I wasn’t thrilled that I’d jacked up both my free canvasses. In fact, I was more than a little disappointed. I set the boards aside and began to clean up my work area.

A little while later, I turned around and there they were, leaning next to each other, not top-to-bottom as I’d originally planned, but side-by-side—a different perspective all together.

knockneed heron

And they looked kind of cool.

I called Maddy, my 19-year-old, whom I can trust for an honest opinion. She said, “Well, it looks like a spaceship is going to abduct the heron. And it kind of looks like the apocalypse.”

Okay. I can see that. All valid.

But I was still excited. Not because I want to hang it in my living room, but because it helps me know what works and what doesn’t. Yes, I do want a big heron in my living room. No, I don’t want a compass rose. I like the rough texture and not the smooth, I know which colors work, and I have to watch out for the apocalypse effect.

See? Progress! I actually feel like I could drop $50 on a real canvas now and paint something living-room worthy.

That’s the beauty of letting go of ideal outcomes—you can engage in the process without fear of failure, and find value in whatever results.

I so often hear, “I want to try that, but I’m afraid it’ll turn out terrible!” People who have great stories are afraid to write them. People are afraid to try painting, crafting, whatever—because it might turn out shitty.

So what? Make something shitty! Get it out of your system. Use it as a practice run. Use it to determine what you DON’T want. Not only is it acceptable to write shitty dialog or paint ugly birds, it is often necessary. And sometimes, you make something and feel lousy about it, until you step away from it and give it a little distance…and then you find something redeemable in it. Maybe even something awesome.

Gotta save up for the big canvas. When I make my masterpiece, I’ll let you know.

Let the Games Begin…Later

It’s already been six months since my big breakup. Time flies whether you’re having fun or not—have you noticed?

It’s time to get back on that horse. (tee hee hee! Save a horse; ride a cowboy? Nevermind. I will spare you the stream-of-consciousness “riding” jokes. Sorry.)

Let me tell you, as much as I would love to start dating again, I’m having a little trouble.

A) I don’t know how to meet men in real life. Remember the mattress guy?
B) That leaves online dating, and OH MY GOD, I’M SO SICK OF ONLINE DATING.

Here’s what happened.

A few months ago, I re-activated my profile on OKCupid, which is a free online dating site. I hadn’t been on there in a couple years, of course, because I’d been dating someone. I was surprised to find that all the familiar faces were still up there.

I’m not speaking archetypally here. It wasn’t just any old foot fetish guys or twenty-something cougar hunters: the actual same people were still there on the site.

Buncha losers, right? Still on the same dating site after TWO YEARS? I was feeling mighty superior until I realized that if any of them logged on and recognized me, they’d assume that I’d been on there for two years, too. I was tempted to post a disclaimer: HEY, DON’T JUDGE ME. I HAD A REAL LIVE BOYFRIEND FOR 18 MONTHS!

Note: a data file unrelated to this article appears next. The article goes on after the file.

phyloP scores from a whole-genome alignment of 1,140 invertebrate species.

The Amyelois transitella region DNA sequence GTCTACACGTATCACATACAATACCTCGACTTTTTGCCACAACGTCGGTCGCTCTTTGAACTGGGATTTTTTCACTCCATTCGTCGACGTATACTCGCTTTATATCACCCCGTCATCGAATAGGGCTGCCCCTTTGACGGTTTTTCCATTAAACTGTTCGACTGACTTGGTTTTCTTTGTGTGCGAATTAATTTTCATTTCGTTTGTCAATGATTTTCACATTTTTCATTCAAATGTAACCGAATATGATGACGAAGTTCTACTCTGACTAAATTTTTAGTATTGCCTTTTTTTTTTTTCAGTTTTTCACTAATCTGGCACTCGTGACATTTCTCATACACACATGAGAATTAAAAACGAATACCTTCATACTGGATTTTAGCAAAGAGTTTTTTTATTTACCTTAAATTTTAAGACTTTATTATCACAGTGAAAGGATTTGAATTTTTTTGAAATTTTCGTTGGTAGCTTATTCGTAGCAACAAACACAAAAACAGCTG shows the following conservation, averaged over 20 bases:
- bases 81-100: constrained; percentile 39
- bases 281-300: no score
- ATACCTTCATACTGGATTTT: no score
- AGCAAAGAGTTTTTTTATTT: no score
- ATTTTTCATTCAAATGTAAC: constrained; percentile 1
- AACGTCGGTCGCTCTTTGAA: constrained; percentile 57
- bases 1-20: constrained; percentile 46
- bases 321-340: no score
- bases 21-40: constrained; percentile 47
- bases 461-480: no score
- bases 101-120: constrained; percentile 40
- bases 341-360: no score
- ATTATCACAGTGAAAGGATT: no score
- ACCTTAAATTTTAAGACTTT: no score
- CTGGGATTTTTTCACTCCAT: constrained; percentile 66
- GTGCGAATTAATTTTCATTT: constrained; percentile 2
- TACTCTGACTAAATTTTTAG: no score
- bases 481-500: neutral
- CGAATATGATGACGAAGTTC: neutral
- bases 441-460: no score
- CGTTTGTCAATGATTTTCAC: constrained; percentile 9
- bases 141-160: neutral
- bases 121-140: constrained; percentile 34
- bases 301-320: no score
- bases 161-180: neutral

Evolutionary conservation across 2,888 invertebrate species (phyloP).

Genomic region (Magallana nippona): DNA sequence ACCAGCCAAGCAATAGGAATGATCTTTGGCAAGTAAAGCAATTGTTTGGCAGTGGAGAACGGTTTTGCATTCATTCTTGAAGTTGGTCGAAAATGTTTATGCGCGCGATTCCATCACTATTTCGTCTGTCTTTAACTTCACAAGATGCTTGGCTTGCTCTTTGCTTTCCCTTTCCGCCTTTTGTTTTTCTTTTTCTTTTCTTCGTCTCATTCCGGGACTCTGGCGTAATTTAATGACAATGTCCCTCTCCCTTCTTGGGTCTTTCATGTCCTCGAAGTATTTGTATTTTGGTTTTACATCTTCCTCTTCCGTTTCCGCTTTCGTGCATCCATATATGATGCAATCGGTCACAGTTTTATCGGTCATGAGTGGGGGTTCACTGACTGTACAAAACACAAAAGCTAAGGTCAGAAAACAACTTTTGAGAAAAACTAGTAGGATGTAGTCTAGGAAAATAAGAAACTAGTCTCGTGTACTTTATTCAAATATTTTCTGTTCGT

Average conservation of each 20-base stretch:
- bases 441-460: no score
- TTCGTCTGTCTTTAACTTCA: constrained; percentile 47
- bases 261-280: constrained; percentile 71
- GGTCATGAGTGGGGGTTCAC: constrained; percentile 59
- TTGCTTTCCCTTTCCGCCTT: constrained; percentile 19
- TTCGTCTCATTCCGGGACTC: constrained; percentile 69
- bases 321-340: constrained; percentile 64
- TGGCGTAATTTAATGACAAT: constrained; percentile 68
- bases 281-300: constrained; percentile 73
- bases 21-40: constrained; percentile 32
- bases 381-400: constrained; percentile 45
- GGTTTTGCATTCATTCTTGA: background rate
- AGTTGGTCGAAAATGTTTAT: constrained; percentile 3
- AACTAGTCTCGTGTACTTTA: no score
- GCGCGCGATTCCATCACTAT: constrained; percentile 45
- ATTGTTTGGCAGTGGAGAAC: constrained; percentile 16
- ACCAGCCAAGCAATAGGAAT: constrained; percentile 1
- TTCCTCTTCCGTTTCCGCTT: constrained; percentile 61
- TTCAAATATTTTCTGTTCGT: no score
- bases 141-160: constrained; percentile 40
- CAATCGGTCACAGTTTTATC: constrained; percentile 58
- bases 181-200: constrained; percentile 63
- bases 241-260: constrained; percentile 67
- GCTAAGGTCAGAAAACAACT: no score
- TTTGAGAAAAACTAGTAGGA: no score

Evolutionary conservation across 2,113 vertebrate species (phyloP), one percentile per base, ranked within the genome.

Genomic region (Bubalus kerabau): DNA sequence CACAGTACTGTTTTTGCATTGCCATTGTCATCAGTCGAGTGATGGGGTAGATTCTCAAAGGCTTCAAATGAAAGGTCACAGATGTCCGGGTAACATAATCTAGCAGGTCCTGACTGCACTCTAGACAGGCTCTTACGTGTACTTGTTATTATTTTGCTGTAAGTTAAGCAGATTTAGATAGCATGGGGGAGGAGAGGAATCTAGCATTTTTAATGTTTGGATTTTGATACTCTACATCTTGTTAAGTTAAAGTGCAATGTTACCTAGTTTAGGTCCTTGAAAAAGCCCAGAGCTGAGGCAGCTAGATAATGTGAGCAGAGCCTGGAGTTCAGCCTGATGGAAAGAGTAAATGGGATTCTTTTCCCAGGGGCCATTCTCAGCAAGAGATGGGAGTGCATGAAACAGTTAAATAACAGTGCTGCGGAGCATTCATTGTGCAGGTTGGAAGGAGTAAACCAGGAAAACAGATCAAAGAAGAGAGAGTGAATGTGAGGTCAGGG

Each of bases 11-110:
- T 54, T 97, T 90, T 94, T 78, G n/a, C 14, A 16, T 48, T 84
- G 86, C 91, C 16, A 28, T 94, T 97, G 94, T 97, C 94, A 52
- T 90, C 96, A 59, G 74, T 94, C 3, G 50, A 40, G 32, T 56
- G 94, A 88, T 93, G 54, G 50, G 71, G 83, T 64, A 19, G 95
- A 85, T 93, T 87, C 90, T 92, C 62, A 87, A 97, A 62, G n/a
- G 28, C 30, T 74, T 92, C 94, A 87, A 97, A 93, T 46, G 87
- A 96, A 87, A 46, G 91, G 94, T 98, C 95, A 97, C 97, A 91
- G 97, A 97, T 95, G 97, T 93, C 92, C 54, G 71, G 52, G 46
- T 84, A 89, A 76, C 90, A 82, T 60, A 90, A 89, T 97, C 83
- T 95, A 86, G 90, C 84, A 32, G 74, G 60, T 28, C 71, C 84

I skipped the disclaimer. No point in drawing attention to my failure. Instead, I updated my photos (my favorite!) and refreshed my catchy, definitely-not-desperate, sexy-yet-respectable profile.

This is so ridiculous it makes me cringe. And yet, I'm not above it.

Oh god, the shame. Either way. This is why internet dating blows.

Let the games begin.

Within a couple days, I had begun corresponding with a man who seemed intelligent and pleasant. He was reasonably attractive (a ginger, but I’m open-minded, you know) and had a job that was absolutely fascinating to me: a dealer in rare antiquities. Yes, my BS radar went off, and I wondered if he really was just an unemployed guy who believed he’d found the Holy Grail in his great-aunt’s basement. Nevertheless, he did seem smart and interesting. If he actually was a legitimate antique dealer, then that’s about the coolest, most Meg-perfect occupation I can think of.

The Ginger was quite romantic, and had big ideas about a romantic first date: walks on the beach, picnics and the like. I asked him, “Have you ever done this before?”

Nothing says “I’ve never been on an internet date” like premature romantic hopes. Let me tell you, a couple internet dates will kill those early romantic impulses dead. The first meeting is not a date; it’s an awkward, fact-checking, mutual evaluation exercise that is best accompanied by strong drinks in a public location with at least two exits.

So I convinced him to settle for ordinary drinks in an ordinary bar and scheduled a meeting for the following Friday, just a few days out. He gave me his number and encouraged me to call him.

I didn’t. I grew a big knot in my stomach instead.

Thursday night I found myself sitting on the couch, eating ice cream out of the container, bawling in front of the TV for some unidentified reason.